wed 13/11/2019

City of Tiny Lights, review - 'Riz Ahmed sleuths in self-aware London noir' | reviews, news & interviews

City of Tiny Lights, review - 'Riz Ahmed sleuths in self-aware London noir'

City of Tiny Lights, review - 'Riz Ahmed sleuths in self-aware London noir'

Absorbing crime drama that's big on atmosphere if low on suspense

Riz Ahmed: subverting noir cliches in Pete Travis's entertaining thriller

The harsh metallic rasp of a cigarette lighter; a glamorous, vulnerable prostitute in distress; a noble lone crime-fighter standing dejected in the rain. All the familiar tropes of noir are present and correct – in fact, almost self-consciously ticked off – in this entertaining thriller from Pete Travis (Dredd, Endgame). But they’re in a jarringly unfamiliar context: this is modern-day, grimy, multi-ethnic west London – located specifically with mentions of Scrubs Lane and Kensal Rise tube station – with its relentless gentrification, luxury housing developments sprouting all around, small-time drug dealing and hints of Islamic radicalism.

Tommy Akhtar (Riz Ahmed) is a small-time private investigator – "I deal in the lies people tell and the truths they don’t," he mutters in one of the film’s sporadic voice-overs. He’s approached by high-class hooker Melody Chase (Cush Jumbo) to investigate the disappearance of her friend and co-worker Natasha, but things take a darker turn when he discovers a dead body in the Paddington Basin Holiday Inn, and he sends his young protégé Avid (Mohammad Ali Amiri) to check out the possible involvement of the dodgy-looking Islamic Youth League.

There’s an awful lot going on, and it sometimes feels like writer Patrick Neate, who adapted the script from his own 2005 novel, has just too many targets in his sights to do them all justice. But, slickly paced by Travis – despite a brief dead patch in the middle – it’s an entertaining, thought-provoking ride nonetheless, and one that maintains its sense of humour (often very self-aware in its subverting of genre cliches) despite its seedy subject matter.Billie Piper in City of Tiny LightsWhere the film diverges from genre – and, it has to be said, sometimes strikes a slightly jarring note – is in Tommy’s back story: how a tragic episode from his teenage years infiltrates today’s events, kicked off when he unexpectedly encounters school mate Lovely (an oily James Floyd) at the centre of the film’s property scheme. Travis’s tender flashback sequences do raise the question, however, of how the sensitive, damaged teenage Tommy ended up as a streetwise gumshoe with a mean right hook.

Riz Ahmed is wonderfully watchable, however: smouldering, simmering but vulnerable, too, and with sudden glimpses of steely determination behind his determinedly sullen exterior. Billie Piper (pictured above) seductively slurs her way through her performance as Shelley, Tommy’s former illicit girlfriend now turned high-class hostess, and Cush Jumbo as Melody Chase is fragile but fiery. Felix Wiedemann’s restrained cinematography is a joy – colour-sapped for his grimy London exteriors, but suddenly blinding with lurid hues in the film’s pounding club scenes.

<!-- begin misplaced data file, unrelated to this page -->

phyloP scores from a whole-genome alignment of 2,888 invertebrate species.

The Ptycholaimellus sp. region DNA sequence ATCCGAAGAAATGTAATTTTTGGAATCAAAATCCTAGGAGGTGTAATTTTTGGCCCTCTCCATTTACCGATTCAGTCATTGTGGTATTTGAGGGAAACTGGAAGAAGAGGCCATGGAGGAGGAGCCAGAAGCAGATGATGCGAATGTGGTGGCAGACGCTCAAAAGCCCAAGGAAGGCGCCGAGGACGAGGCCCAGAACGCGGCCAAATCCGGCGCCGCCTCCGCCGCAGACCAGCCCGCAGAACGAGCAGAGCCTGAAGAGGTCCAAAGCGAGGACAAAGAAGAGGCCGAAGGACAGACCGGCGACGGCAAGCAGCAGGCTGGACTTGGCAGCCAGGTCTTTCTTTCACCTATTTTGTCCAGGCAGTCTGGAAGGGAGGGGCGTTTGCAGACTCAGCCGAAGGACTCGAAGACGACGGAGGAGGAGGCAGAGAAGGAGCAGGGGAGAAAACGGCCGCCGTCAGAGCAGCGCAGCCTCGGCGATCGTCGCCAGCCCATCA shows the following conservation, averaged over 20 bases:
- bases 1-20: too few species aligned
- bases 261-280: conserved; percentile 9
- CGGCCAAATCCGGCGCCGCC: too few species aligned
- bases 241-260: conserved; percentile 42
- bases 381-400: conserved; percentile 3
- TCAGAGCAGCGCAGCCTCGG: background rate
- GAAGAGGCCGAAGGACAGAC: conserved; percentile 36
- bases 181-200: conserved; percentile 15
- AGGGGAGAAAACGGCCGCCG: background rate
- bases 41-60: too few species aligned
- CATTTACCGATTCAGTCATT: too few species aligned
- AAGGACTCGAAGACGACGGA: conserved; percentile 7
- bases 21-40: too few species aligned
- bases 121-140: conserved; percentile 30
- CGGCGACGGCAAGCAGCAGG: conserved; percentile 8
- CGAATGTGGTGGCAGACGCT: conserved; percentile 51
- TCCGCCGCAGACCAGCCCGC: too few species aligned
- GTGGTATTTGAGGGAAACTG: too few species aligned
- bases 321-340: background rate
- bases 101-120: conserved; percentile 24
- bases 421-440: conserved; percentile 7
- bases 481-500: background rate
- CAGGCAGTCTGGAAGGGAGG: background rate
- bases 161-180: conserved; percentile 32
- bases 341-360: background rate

The film’s miraculously happy ending might feel a touch unconvincing, and ultimately pulls back from delivering on some of the intrigue that’s been set up. But City of Tiny Lights is a captivating offering all the same – although one that’s more absorbing in its impeccably delivered atmosphere, rather than truly suspenseful.


Overleaf: watch the trailer for City of Tiny Lights

Ahmed is wonderfully watchable: smouldering, simmering but vulnerable, too


Editor Rating: 
Average: 4 (1 vote)

Share this article

Add comment

Subscribe to

Thank you for continuing to read our work on For unlimited access to every article in its entirety, including our archive of more than 10,000 pieces, we're asking for £3.95 per month or £30 per year. We feel it's a very good deal, and hope you do too.

To take an annual subscription now simply click here.

And if you're looking for that extra gift for a friend or family member, why not treat them to a gift subscription?


Get a weekly digest of our critical highlights in your inbox each Thursday!

Simply enter your email address in the box below

View previous newsletters

Advertising feature


A compulsive, involving, emotionally stirring evening – theatre’s answer to a page-turner.
The Observer, Kate Kellaway


Direct from a sold-out season at Kiln Theatre the five star, hit play, The Son, is now playing at the Duke of York’s Theatre for a strictly limited season.



This final part of Florian Zeller’s trilogy is the most powerful of all.
The Times, Ann Treneman


Written by the internationally acclaimed Florian Zeller (The Father, The Mother), lauded by The Guardian as ‘the most exciting playwright of our time’, The Son is directed by the award-winning Michael Longhurst.


Book by 30 September and get tickets from £15*
with no booking fee.